As dozens of state laws restrict how race and history are taught in schools, and with books banned from school libraries in record numbers, many teachers are doubling down on their commitment to teach young people about institutionalized racism and how to organize for justice.
One key resource is The Rebellious Life of Mrs. Rosa Parks, the young readers’ edition of a book by acclaimed historian Jeanne Theoharis, adapted by award-winning YA author Brandy Colbert.
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We’ve placed a special emphasis on distributing copies to educators in states with laws passed or pending that would ban teaching about institutionalized racism and African American history — which Rosa Parks spent much of her life resisting. We will be prioritizing Florida, Texas, and Virginia, given their recent anti-history decisions. We have also built a teaching guide to use with the book and new documentary.
Huge s/o and thank you to the folks @ZinnEdProject for gifting my students a class set of this incredible book about the *real* Mrs. Rosa Parks! We are engaged in learning about her rebellious spirit, and destroying the myths that reduce her activism to a single stance on a bus. pic.twitter.com/xSwzZ2SkKQ
— Don Dumas (@don_dumas) April 20, 2022
The map below indicates where the 13,000 books have been shipped to date. Red pins indicate states that have passed anti-history education laws, yellow have laws proposed, blue have either defeated laws or have none proposed, but still have communities where teaching about racism is threatened. What the map cannot show is the chilling effect of the laws nationwide.
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The Rebellious Life of Mrs. Rosa Parks shows how Parks’ life was a tapestry of resistance, including and beyond her brave act on the bus in Montgomery. In fact, Parks spent more than half her life in Detroit fighting segregation in housing, hospitals and restaurants; protesting police murders of Black teenagers; organizing against sexual violence and against apartheid in South Africa; and working for Congressman John Conyers.
Parks’ life story offers lessons for young people about a life of activism against systems of oppression, which explains why teachers are responding so enthusiastically to the offer for copies of this inspiring book.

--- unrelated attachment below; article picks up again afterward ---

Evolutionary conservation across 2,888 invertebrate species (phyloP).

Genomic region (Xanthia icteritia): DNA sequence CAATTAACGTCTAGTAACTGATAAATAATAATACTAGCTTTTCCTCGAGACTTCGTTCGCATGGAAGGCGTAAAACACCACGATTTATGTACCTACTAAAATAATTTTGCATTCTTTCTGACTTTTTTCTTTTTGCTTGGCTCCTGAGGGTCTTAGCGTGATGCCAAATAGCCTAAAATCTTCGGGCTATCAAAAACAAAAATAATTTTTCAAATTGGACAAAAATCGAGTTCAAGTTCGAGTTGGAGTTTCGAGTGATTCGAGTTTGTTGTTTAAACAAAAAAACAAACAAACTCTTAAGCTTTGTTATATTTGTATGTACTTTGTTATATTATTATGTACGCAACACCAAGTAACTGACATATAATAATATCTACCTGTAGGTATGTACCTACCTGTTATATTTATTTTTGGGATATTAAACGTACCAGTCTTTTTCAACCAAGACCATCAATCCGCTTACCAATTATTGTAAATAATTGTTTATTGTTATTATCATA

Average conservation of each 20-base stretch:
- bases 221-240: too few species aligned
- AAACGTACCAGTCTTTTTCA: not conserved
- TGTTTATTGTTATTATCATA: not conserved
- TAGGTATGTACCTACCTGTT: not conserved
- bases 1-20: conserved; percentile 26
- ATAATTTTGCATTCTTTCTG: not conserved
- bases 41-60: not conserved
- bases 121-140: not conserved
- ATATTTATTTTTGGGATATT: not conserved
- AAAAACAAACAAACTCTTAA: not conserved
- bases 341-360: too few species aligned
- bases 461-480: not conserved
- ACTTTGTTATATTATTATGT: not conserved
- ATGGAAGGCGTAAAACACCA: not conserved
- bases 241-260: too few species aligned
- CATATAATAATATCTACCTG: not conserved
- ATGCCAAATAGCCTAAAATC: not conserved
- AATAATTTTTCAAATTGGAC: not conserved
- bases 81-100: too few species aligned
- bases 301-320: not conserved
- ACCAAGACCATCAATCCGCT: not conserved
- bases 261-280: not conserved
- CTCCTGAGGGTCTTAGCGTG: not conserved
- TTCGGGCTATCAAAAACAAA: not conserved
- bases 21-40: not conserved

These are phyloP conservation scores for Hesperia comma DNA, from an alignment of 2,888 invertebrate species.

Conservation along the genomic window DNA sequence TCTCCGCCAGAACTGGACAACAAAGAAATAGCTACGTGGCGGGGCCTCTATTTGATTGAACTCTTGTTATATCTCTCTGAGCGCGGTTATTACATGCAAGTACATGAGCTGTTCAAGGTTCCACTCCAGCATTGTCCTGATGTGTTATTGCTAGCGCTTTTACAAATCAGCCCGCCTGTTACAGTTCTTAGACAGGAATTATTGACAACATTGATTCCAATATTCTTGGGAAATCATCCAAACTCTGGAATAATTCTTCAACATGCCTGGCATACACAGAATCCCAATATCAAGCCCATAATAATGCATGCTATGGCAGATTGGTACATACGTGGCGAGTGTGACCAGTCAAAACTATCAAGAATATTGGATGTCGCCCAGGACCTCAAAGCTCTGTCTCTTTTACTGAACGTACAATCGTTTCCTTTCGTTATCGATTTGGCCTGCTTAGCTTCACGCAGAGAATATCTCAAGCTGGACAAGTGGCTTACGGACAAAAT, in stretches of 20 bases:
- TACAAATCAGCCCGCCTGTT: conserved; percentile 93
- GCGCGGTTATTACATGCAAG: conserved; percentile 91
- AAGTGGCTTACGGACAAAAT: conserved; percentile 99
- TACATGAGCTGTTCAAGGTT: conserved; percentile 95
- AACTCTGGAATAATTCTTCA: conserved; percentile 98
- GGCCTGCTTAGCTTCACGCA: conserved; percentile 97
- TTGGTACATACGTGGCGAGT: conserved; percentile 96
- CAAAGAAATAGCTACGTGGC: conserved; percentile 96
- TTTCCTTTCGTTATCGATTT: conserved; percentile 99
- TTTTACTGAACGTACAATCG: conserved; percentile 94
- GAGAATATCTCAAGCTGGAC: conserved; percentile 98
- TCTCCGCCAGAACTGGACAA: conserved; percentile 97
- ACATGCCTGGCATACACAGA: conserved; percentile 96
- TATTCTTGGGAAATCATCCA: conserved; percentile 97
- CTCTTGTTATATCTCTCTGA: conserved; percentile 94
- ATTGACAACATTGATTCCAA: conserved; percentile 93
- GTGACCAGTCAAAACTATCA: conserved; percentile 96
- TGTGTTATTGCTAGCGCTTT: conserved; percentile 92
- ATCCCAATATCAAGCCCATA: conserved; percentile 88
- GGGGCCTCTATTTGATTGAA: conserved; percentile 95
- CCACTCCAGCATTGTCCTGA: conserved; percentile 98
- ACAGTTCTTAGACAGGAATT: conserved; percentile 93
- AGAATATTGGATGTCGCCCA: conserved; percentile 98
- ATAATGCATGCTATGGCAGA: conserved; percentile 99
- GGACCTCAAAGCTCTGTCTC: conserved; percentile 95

Help us bring this book to more classrooms. Make a donation today. In collaboration with Beacon Press, we can send a bundle of five books to a teacher for $60.
As teachers request copies of the book for their classrooms, they share stories about how they will be used. Here are a few of the hundreds of examples submitted.
Thank you so much for the opportunity. I live in Texas and, as you can imagine, have experienced some pushback as far as my African American Studies curriculum is concerned. Suffice it to say, I remain undaunted. I am compelled to teach the truth and make this history come alive for my students. — high school social studies teacher, San Antonio, Texas
Reading The Rebellious Life of Rosa Parks with the class will serve as an entry point into a classroom project to address an issue of racial justice in our local community. — middle school teacher, Athens, Georgia
I’ll use these books to expose my kids to a part of history that is not taught in the regular curriculum, as well as show them more about the real person behind the paragraph they are taught. — middle school language arts teacher, Garland, Texas
The outdated “Rosa Parks didn’t give up her seat because she was tired” message is of no help to young people who are becoming more conscious of their role in creating a better future. I will incorporate this book in both my APUSH and Senior Government classes by having students, in teams, analyze selected portions of the book to facilitate discussion about the movement leading up to the Voting Rights Act of 1965. — high school social studies teacher, Washington, Utah
These stories make evident that countless teachers, often at personal and professional risk, refuse to censor their lessons. Not only are they teaching about racism and resistance in history, they are putting it into practice today.